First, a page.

- Pick one food to ask for seconds. This is very important because it shows that you really liked something.
- Order local food. Even if they offer it to you, stay away from pizza, pastas, and ‘burgers’.
- Praise the food. Vocalize your enjoyment of the food several times.
3. Never refuse tea/coffee. If time is a currency of relationships, then tea/coffee is a way to get rich quick. Order it ‘regular’ (with milk and sugar) as often as you can. Don’t request a refill as you’ll likely have some more very soon.
4. Never say “thank you”. When you say thank you, you trivialize the relationship and turn it into a simple transaction. Indian gods never give a simple “Thanks.” Instead, say things like, “What a wonderful meal!”, “This was fabulous!”, “I feel so blessed to have friends/colleagues like you!” or “You are magnificent hosts!”
5. Don’t expect to pay. 95% of the time, it is inappropriate for you to offer to pay if you are a guest. The only time this doesn’t apply is if you are already good friends with someone, you are at about the same perceived economic level, and there are multiple chances to pay.
6. Greet everyone in the family. If you meet someone’s family (friend or colleague), get to know all the people living in their home and greet them respectfully.
7. Relinquish your schedule. If you are someone’s guest, you are on their time. Don’t fret about the schedule and check your watch constantly. Let them handle everything. Don’t try to make short meetings with other people without informing your host. If you get really nervous about the time of a flight, just inform them that it is leaving 30 minutes ahead of schedule. #TimeIsEternal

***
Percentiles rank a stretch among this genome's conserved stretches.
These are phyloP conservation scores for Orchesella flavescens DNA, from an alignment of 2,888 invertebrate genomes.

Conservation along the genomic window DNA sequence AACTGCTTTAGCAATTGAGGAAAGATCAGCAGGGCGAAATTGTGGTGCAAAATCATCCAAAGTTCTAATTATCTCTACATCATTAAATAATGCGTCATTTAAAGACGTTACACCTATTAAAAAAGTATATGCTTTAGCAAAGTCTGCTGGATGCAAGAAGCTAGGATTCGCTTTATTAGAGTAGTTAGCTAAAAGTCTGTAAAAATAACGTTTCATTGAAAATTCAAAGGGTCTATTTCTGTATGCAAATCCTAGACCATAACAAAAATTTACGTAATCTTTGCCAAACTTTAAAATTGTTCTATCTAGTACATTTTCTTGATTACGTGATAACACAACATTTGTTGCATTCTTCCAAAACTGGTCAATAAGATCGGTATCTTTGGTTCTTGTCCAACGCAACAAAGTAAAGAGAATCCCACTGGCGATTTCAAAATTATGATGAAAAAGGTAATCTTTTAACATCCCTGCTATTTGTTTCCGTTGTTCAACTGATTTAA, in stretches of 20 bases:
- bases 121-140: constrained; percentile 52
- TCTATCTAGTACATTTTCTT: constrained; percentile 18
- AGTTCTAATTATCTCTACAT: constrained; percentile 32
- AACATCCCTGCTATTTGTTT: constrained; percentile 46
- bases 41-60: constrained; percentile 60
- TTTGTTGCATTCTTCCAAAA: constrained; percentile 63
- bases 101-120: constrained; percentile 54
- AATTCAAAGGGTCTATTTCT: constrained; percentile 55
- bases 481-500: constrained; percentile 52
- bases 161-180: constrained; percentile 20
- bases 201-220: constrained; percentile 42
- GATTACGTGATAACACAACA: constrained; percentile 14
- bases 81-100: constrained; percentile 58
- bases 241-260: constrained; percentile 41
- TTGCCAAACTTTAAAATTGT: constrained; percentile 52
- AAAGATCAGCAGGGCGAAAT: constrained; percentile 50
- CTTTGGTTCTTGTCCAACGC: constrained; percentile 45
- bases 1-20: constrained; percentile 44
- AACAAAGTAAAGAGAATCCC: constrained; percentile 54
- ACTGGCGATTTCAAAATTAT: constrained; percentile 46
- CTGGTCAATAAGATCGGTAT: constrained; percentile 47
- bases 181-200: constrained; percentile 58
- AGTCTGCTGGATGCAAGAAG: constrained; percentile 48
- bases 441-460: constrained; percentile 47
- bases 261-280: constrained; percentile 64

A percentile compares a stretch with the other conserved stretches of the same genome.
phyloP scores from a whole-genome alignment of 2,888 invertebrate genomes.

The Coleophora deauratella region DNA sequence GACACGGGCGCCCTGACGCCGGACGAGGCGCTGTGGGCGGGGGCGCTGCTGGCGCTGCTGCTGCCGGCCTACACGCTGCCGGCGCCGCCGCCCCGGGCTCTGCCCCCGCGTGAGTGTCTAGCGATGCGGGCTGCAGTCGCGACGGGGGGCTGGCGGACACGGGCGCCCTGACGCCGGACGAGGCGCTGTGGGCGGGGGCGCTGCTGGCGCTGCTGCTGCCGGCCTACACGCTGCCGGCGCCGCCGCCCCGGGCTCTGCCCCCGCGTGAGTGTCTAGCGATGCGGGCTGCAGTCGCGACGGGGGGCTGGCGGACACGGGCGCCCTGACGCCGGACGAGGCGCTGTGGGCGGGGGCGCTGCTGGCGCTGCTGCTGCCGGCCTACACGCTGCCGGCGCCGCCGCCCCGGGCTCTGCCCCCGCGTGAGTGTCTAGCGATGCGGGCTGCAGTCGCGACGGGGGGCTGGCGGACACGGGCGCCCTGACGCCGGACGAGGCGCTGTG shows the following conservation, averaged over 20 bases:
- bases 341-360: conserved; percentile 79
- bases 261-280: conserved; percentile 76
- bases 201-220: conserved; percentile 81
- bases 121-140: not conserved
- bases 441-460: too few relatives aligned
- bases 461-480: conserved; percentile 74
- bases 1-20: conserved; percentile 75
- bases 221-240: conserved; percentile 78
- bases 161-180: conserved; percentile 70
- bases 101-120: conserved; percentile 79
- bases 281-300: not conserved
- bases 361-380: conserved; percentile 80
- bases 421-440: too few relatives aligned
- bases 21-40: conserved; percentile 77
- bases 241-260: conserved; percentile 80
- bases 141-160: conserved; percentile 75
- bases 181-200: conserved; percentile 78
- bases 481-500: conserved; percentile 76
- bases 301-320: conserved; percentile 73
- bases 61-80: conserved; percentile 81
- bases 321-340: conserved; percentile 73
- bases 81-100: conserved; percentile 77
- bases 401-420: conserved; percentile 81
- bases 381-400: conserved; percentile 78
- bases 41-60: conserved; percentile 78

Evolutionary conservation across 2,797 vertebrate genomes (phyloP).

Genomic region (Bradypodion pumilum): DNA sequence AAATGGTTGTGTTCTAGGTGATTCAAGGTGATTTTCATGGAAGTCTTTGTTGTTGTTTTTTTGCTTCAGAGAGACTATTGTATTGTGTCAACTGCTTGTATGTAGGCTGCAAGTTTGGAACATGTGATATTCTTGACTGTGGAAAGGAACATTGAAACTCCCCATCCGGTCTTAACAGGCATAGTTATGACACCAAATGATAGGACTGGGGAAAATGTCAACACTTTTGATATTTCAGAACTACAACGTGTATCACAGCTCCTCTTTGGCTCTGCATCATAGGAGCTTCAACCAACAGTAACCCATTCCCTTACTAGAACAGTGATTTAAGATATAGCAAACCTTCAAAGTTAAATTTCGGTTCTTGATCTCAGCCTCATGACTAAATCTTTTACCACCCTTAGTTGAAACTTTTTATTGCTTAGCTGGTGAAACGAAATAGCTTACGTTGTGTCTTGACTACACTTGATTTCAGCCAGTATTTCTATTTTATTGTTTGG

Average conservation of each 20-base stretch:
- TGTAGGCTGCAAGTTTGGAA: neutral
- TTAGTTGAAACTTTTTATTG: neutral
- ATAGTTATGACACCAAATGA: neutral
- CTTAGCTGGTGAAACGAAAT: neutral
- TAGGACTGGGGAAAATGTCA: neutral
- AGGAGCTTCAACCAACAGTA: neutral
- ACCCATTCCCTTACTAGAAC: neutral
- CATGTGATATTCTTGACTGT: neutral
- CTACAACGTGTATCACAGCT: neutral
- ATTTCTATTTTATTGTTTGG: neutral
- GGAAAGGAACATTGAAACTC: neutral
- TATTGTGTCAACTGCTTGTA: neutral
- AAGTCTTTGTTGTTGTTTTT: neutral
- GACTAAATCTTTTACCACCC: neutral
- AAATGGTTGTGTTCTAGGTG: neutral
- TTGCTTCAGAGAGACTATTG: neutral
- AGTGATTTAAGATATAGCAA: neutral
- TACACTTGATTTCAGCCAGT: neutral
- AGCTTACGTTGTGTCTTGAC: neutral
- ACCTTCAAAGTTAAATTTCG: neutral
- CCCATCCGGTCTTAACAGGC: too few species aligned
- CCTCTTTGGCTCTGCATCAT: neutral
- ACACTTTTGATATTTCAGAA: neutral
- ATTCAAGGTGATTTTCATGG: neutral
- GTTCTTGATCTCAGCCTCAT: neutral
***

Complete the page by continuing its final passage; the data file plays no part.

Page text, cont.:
8. Stop comparing everything to your home country. Cultural discussions and comparisons are natural and are fun. What is annoying is when every sentence out of your mouth starts with “Well, in my country…”. Learn the right small talk topics to focus on.
9. Be especially gracious and honoring to the highest-ranking person you meet. This can be in the business context (CEO, HOD), or the family (Grandfather/mother). The better impression this person has of your respectfulness, the better it looks for your host. #Powerplays
10. Don’t criticize anything. Even small comments about the dirt on the roads or the insane traffic can come across as offensive if you say them wrong.
11. Be familiar with some formalities. You won’t be expected to do everything perfectly, but it goes a long way to be comfortable taking your shoes off when you enter a house, presenting your visiting card with two hands, or giving the namaste to elders in the family.
12. Learn one phrase in the local language. This will go a long, long way.
13. Follow up about their family by name. After you return to your home, stay in good contact. Asking about ‘Auntie’ or someone’s son will definitely endear you more.
Being a god isn’t easy, especially when you are in a new culture. Take these tips and practice them the next time you are trying to figure out how to be a good guest in India, and live up to the honor that you will be given!
Image Credit: Nevil Zaveri on Flickr